… then you’re not close enough.
This is supposed to be a quick post so I’ll try and make it brief.
I’ve hated this popular saying in street photography circles for a wee while but I’ve now come to accept it’s lesson but perhaps not the way it’s often intended.
I think most people read it in reference to physical proximity and it’s often been offered to me in that context as well but I think it’s more than that (or at least it can be).
When you look at a large body of work like The Julie Project by Darcy Padilla which was an 18 year project that followed the life of Julie and her troubles with drugs, partners, her children and the state then finally AIDS.
You can’t help but be completely absorbed by the material and are left truly helpless by the end; if you haven’t seen it you really really should.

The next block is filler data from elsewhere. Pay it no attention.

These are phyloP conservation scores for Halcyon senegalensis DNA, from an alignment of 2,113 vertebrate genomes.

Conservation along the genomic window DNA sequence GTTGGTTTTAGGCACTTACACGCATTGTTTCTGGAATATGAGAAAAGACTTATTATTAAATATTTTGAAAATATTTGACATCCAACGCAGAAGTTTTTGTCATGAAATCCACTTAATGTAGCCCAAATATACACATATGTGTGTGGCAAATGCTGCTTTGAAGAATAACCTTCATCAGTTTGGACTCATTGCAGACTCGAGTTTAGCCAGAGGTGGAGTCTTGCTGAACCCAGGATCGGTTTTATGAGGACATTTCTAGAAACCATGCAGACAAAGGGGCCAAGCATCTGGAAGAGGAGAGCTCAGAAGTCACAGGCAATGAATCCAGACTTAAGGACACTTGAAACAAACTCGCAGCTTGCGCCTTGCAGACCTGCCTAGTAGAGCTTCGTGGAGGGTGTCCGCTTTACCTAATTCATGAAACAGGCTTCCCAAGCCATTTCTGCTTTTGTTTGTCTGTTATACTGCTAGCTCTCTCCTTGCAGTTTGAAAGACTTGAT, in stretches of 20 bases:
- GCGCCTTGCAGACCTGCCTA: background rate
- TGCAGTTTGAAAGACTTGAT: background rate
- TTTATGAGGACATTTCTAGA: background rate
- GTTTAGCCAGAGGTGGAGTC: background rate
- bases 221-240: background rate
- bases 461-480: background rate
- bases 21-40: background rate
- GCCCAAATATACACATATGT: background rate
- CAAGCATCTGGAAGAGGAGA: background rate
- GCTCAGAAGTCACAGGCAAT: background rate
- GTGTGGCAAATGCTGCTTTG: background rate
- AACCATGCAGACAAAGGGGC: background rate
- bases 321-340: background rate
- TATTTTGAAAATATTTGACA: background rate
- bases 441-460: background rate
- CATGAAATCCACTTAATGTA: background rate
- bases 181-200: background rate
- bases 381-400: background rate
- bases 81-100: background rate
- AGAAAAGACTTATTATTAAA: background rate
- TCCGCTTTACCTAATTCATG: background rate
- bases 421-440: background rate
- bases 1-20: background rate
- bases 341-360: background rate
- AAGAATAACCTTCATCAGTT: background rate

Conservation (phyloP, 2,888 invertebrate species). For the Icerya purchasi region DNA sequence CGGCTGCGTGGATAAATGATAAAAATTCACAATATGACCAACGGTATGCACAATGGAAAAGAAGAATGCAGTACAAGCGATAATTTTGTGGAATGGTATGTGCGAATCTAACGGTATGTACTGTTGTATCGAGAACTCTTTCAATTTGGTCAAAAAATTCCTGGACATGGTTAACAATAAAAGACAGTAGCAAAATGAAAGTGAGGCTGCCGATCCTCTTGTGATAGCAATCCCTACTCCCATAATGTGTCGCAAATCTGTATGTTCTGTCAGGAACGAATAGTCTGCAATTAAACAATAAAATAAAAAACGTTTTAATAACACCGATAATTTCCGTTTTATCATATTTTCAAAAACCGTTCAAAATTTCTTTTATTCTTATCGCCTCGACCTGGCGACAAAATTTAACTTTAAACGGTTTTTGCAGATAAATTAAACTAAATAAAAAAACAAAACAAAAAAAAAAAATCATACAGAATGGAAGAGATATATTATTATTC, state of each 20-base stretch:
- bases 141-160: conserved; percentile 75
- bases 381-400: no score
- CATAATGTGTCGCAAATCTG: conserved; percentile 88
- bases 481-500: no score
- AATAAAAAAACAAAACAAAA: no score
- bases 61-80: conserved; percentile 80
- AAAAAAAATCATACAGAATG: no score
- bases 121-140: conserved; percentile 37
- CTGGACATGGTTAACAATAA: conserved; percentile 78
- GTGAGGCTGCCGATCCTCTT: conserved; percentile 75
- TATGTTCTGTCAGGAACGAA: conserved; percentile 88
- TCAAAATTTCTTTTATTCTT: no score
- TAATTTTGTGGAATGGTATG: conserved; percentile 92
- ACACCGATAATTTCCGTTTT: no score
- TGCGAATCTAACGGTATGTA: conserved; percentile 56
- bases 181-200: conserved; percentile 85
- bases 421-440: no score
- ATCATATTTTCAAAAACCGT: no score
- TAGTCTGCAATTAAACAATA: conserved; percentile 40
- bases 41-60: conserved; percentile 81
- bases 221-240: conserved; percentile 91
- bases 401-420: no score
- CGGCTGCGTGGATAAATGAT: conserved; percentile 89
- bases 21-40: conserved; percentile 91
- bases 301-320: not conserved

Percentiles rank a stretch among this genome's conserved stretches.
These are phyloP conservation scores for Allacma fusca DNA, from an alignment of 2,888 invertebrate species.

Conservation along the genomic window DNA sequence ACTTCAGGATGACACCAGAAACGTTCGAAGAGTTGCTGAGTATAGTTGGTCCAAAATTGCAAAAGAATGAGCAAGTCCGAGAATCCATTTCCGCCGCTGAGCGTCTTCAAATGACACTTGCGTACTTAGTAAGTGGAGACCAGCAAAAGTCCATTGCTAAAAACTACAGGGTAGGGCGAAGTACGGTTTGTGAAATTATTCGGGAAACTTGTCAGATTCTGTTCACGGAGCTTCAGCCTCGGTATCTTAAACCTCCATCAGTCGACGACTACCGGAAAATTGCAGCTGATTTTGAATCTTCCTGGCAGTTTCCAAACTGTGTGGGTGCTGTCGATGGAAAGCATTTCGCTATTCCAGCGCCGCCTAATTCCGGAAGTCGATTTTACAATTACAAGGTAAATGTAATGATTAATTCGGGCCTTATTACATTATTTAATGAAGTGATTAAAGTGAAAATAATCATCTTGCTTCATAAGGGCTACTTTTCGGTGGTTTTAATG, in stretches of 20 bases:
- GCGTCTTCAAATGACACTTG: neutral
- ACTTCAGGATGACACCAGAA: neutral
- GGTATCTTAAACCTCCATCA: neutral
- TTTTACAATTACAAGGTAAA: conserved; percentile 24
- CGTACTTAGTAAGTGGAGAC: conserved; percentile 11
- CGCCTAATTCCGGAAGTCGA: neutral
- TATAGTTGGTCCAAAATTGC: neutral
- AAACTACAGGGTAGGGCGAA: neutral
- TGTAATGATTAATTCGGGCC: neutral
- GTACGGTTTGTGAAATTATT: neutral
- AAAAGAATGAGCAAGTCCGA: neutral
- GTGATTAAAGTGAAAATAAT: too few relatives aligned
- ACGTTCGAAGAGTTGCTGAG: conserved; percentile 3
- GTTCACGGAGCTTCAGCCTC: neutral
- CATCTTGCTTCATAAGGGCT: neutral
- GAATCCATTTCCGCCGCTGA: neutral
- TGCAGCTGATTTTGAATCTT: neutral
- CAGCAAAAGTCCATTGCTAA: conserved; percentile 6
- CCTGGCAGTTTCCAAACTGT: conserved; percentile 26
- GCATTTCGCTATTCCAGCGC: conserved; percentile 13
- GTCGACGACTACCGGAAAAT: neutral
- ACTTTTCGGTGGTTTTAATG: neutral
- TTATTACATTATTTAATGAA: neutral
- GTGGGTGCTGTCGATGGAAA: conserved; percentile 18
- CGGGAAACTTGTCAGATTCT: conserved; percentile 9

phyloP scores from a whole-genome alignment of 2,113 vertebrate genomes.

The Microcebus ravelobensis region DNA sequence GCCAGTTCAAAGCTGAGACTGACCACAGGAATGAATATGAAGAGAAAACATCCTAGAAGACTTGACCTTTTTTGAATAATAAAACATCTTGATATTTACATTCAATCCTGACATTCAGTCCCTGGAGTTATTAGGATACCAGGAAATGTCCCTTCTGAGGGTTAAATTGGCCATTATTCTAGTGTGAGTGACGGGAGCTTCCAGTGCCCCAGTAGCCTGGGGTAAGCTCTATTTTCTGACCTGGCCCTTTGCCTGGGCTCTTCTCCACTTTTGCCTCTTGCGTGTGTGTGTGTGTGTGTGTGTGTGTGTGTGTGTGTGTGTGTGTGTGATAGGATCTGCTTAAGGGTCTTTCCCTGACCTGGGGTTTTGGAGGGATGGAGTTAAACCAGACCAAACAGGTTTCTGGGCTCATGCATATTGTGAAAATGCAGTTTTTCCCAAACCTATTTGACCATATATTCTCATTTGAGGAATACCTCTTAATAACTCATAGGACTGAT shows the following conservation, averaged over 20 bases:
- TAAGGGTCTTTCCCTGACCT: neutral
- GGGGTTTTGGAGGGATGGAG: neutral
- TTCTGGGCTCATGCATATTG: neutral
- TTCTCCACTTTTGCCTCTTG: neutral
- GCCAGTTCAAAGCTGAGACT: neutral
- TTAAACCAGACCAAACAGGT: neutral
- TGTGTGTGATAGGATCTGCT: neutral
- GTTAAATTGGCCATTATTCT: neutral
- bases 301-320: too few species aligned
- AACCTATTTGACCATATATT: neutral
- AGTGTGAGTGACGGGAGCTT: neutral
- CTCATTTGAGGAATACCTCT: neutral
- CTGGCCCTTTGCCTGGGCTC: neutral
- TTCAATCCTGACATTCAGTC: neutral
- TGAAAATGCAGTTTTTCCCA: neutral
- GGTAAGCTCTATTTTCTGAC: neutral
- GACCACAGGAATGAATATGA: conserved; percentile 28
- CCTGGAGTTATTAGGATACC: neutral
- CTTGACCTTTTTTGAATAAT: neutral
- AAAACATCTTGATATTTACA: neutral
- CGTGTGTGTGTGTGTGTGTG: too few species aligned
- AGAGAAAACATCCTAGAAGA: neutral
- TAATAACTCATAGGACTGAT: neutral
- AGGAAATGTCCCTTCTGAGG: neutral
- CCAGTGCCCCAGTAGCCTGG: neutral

There’s also the famous photo essay by Eugene Smith of a simple ‘country doctor‘ that set a high standard for years to come. You can see the emotion pouring out of the page.
These are only two examples but illustrate my point; that’s what it is to be close to your subject. I see the embedded photo essay as the mature older brother/sister of street photography.
I obviously don’t have any such material, or will have any such material as far as I can see, but I do have photos from family events and I’ve treated them a bit like subjects in a photo essay and that’s as close to an embedded photo essay as I’ve got so far.
Now to try and get close.